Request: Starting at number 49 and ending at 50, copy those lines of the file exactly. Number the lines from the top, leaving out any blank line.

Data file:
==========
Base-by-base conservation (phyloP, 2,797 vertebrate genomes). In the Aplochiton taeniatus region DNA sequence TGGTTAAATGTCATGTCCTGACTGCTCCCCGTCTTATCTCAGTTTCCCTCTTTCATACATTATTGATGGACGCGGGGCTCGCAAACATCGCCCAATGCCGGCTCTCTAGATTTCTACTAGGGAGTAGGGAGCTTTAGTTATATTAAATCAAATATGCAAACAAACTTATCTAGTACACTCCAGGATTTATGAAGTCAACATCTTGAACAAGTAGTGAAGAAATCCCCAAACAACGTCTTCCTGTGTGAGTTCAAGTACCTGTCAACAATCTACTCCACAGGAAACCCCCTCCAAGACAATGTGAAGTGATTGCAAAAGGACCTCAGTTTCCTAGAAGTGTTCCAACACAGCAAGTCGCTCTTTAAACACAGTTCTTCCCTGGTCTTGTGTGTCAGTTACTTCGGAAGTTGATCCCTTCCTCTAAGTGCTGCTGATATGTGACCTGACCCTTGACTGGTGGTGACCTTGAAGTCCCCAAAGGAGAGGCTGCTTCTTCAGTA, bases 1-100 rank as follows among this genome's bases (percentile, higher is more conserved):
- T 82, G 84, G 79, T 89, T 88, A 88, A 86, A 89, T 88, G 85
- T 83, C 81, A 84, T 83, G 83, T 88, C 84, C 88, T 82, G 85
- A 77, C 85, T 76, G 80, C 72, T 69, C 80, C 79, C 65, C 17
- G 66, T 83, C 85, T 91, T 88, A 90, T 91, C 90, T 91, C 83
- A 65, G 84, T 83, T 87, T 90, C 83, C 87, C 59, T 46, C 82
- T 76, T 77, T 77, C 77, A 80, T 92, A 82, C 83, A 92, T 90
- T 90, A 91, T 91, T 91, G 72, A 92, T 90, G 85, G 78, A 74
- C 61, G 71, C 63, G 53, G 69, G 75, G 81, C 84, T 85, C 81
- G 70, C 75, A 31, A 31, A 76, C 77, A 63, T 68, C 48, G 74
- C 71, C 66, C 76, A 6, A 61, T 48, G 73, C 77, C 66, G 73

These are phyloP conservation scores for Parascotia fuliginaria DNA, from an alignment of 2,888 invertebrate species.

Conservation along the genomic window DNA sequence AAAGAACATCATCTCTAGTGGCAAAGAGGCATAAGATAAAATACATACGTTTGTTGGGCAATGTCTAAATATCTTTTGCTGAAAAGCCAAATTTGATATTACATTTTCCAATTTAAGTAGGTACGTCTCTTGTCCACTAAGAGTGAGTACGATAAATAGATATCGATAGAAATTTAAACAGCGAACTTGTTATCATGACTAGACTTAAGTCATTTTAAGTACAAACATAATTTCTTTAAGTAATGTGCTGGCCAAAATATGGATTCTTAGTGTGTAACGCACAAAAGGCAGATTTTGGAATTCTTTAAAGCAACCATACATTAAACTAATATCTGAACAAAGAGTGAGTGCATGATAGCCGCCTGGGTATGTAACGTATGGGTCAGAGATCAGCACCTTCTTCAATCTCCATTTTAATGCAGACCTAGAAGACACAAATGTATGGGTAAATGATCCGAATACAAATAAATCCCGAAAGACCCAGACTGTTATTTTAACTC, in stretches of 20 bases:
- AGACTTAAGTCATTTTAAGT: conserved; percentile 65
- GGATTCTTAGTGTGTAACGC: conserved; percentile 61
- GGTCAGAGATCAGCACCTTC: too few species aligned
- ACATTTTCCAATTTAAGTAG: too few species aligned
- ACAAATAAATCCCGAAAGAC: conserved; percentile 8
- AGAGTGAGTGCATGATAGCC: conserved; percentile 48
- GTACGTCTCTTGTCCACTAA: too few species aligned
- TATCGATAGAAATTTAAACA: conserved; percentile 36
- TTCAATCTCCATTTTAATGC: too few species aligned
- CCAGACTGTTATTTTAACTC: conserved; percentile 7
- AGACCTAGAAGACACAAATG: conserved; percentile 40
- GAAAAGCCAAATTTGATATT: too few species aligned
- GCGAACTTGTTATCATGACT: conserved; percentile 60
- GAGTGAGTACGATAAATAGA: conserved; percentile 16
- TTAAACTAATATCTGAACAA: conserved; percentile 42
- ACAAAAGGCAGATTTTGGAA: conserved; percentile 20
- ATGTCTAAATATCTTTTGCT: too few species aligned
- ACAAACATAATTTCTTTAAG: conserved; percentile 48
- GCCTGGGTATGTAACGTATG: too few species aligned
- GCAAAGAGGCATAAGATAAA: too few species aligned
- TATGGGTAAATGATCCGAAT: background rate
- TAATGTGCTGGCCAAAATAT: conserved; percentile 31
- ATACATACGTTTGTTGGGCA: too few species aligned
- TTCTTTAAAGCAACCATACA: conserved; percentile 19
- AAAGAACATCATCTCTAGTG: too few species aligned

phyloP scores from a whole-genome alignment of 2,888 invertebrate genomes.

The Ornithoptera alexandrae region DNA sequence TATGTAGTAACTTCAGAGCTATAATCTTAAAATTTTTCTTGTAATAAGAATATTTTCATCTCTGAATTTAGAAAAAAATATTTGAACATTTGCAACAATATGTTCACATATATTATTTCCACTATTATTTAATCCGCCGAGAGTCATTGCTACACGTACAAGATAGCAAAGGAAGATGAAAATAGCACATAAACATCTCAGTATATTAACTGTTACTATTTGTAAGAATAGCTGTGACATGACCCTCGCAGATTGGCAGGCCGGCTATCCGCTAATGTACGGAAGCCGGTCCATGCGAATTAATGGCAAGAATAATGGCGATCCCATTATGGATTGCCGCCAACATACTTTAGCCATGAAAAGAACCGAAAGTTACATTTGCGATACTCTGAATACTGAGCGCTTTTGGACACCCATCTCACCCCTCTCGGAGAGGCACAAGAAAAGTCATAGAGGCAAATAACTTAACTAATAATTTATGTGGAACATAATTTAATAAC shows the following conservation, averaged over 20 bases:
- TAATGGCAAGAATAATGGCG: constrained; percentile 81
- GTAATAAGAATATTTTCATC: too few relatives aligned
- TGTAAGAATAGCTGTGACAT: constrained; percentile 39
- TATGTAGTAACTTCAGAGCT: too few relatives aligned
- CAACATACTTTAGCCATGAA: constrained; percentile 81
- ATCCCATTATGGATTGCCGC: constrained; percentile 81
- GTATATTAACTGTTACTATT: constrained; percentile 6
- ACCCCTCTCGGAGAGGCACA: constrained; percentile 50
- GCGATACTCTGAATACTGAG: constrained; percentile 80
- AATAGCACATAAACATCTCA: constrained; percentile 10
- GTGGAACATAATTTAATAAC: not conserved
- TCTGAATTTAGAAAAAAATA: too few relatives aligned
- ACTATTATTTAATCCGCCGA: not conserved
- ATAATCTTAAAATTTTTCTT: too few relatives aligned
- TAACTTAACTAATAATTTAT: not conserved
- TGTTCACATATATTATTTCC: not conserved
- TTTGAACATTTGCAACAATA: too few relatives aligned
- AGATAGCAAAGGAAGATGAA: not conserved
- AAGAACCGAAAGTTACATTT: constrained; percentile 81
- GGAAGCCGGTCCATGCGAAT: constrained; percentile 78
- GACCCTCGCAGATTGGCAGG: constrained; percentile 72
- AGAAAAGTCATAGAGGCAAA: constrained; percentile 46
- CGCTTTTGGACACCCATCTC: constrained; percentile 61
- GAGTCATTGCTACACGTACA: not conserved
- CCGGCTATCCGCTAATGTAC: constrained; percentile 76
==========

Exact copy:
- GCGATACTCTGAATACTGAG: constrained; percentile 80
- AATAGCACATAAACATCTCA: constrained; percentile 10